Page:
Evelyn Cunningham studied journalism at Long Island University and graduated in 1943. She secured a position with the Pittsburgh Courier, then one of America's leading newspapers serving the African-American community across the nation. In her roles as New York City editor, she interviewed Martin Luther King, Malcolm X, and many other prominent leaders, and she covered all of the major civil rights events of the1950s and 1960s. She also produced and hosted for five years a popular radio program on WLIB in New York called "At Home with Evelyn Cunningham," which featured interviews with significant figures in the African-American community in New York. Cunningham had campaigned for Nelson Rockefeller and, in 1968, he offered her a position on his staff and she accepted. After two years, as administrative assistant to Jackie Robinson, she moved to the Women's Unit of state government. There, she was responsible for liaison with women's organizations and mounted the first major conference in New York government on women's issues. She was invited to become a member of the Task Force on Women's Rights and Responsibilities in 1969 and later served in several other positions in the White House. She is the founder of The Coalition of 100 Black Women, and is an active supporter and participant in a number of organizations dedicated to the arts in the African-American community.
About the Transcript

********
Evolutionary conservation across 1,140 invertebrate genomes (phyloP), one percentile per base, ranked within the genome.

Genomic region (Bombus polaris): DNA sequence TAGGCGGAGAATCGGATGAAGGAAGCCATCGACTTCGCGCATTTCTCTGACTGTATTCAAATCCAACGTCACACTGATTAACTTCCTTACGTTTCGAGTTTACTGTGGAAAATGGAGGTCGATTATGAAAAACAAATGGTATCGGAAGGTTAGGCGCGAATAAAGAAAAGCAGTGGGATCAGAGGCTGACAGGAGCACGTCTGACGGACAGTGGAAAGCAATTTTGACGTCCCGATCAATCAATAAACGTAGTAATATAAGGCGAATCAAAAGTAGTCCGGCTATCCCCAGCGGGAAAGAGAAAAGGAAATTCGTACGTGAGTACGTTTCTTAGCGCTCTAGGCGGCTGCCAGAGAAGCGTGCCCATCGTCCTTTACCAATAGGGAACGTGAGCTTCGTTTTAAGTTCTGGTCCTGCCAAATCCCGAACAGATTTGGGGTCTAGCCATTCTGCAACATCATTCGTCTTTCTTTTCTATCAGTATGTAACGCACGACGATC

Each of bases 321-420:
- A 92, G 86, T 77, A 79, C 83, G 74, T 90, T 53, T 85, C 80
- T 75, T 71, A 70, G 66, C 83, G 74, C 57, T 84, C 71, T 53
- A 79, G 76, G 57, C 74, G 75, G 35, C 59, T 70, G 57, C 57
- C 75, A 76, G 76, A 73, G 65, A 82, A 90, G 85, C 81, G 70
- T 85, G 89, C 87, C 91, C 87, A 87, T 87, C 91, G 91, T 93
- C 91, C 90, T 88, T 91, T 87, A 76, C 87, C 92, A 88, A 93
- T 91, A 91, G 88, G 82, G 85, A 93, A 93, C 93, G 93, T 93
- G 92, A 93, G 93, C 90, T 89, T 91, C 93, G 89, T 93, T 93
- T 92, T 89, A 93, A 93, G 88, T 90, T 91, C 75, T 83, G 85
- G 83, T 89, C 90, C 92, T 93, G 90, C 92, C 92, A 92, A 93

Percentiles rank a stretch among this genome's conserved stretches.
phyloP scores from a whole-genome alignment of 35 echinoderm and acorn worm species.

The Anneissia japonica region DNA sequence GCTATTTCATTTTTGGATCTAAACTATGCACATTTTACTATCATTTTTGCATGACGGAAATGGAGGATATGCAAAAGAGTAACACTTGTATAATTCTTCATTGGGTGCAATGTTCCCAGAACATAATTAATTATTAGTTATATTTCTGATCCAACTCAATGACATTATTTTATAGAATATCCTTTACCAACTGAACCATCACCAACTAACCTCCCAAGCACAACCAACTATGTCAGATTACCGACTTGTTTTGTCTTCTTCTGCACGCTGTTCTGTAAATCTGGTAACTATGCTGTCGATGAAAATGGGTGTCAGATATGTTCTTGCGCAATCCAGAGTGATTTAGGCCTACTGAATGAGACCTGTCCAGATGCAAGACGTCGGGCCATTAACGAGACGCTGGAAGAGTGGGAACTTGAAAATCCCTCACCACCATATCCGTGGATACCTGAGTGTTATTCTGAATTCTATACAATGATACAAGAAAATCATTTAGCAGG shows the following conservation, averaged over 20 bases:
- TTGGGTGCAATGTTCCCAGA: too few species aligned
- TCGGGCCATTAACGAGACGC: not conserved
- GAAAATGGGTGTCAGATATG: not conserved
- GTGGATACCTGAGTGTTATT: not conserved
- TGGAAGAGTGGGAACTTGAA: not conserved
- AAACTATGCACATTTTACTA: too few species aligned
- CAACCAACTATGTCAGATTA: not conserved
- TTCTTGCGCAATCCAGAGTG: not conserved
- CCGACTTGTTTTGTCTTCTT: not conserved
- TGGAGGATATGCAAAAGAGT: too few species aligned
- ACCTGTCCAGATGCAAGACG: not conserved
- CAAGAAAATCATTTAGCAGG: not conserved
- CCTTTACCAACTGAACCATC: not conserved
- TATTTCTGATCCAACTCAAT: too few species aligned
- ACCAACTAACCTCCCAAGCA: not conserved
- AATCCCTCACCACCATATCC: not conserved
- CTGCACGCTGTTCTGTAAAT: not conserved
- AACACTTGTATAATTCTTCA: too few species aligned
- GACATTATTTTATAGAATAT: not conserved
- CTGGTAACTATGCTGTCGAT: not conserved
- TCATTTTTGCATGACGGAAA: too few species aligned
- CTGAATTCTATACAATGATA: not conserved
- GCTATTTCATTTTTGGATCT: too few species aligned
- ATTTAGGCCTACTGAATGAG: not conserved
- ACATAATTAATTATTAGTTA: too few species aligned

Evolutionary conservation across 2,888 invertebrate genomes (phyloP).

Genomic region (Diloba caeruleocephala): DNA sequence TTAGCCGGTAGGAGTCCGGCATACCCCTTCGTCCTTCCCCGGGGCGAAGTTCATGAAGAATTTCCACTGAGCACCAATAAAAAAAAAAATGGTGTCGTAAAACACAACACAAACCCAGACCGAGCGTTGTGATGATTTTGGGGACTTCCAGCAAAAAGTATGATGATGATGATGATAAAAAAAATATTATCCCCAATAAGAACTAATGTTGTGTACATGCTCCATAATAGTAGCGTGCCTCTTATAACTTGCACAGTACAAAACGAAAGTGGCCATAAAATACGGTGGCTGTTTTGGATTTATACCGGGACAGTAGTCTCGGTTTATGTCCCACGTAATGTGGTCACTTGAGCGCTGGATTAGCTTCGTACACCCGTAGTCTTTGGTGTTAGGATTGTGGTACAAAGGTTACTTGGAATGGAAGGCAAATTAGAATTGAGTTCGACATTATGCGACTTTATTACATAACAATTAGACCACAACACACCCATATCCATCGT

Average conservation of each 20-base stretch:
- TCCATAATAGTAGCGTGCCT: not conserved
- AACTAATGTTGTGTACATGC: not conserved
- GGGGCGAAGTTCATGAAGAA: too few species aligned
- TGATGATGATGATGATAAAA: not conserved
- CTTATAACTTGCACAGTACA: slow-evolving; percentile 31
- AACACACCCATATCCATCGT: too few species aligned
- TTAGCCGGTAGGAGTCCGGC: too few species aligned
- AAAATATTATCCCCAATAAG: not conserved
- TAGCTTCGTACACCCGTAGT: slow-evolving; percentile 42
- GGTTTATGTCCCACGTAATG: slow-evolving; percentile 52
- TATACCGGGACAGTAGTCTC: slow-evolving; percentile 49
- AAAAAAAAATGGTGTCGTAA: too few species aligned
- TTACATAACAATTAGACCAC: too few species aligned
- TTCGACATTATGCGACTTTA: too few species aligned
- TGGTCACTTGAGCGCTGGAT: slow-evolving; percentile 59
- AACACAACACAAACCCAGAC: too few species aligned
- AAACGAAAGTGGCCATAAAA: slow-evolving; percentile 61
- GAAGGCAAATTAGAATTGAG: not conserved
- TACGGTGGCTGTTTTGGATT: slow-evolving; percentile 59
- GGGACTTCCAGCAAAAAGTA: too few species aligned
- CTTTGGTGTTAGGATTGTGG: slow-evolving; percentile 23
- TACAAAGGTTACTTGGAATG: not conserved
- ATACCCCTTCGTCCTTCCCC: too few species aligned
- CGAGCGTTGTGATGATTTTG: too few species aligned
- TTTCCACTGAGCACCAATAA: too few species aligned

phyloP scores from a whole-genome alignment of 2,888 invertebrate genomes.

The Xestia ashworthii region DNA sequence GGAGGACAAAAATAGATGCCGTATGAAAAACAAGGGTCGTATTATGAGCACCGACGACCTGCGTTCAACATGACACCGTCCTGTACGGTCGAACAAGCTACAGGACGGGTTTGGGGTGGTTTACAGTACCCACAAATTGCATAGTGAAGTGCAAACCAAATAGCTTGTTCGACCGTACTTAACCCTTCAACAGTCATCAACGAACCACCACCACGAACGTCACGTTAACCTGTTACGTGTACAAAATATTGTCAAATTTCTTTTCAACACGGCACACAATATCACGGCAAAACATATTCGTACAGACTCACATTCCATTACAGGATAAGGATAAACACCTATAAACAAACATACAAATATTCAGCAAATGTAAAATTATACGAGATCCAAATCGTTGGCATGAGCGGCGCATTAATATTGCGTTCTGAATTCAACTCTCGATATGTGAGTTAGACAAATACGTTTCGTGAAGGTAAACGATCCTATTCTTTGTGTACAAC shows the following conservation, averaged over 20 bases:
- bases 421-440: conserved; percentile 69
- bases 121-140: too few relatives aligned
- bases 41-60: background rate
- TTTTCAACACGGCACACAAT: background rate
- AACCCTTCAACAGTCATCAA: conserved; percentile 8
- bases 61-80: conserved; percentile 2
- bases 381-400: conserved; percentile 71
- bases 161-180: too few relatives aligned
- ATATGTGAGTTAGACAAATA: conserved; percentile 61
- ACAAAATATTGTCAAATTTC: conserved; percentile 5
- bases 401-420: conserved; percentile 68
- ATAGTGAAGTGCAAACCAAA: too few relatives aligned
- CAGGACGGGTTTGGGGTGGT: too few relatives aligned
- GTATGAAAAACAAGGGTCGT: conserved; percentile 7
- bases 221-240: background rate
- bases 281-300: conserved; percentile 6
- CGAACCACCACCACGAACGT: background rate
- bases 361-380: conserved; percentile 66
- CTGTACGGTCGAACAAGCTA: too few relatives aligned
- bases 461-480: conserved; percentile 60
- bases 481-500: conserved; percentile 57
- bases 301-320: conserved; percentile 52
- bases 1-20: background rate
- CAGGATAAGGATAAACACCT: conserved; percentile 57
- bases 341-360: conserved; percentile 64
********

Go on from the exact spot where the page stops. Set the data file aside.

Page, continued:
After graduating from Long Island University in 1943, Evelyn Cunningham secured a job at the Pittsburgh Courier, an event she described as "a fluke." She spent 25 years there as a reporter, columnist and editor, interviewing all the major Black leaders and covering the civil rights stories of the day. In 1968, she interviewed Governor Nelson Rockefeller and, much to her surprise, he offered her a job, which she accepted on the spot. After two years as an executive assistant for Jackie Robinson, who was Special Assistant to the Governor, she joined the Women's Unit in the State of New York. She reflects on the influence of Gov. Rockefeller and of Rep. Shirley Chisholm in making her a feminist, and her experience in mounting the first major conference on women and government held in New York state. She describes her experiences on the Task Force on Women's Rights and Responsibilities, her perception of its style of approach as being distinct to Republican women, and her delight that all of its recommendations were eventually adopted. She reflects on women in the Washington press corps, and on Barbara Franklin's very important work for women in government. She also discusses her further work on women's issues in HEW, her service on Gov. Rockefeller's study on U.S.-South American relations, and on the White House Domestic Council under President Ford. Barriers for women, she concludes, are still largely attitudinal and contending with stereotypes; although today's young women don't seem to see them, and—perhaps not understanding the history of the struggle—they are not as unified and focused on helping other women advance.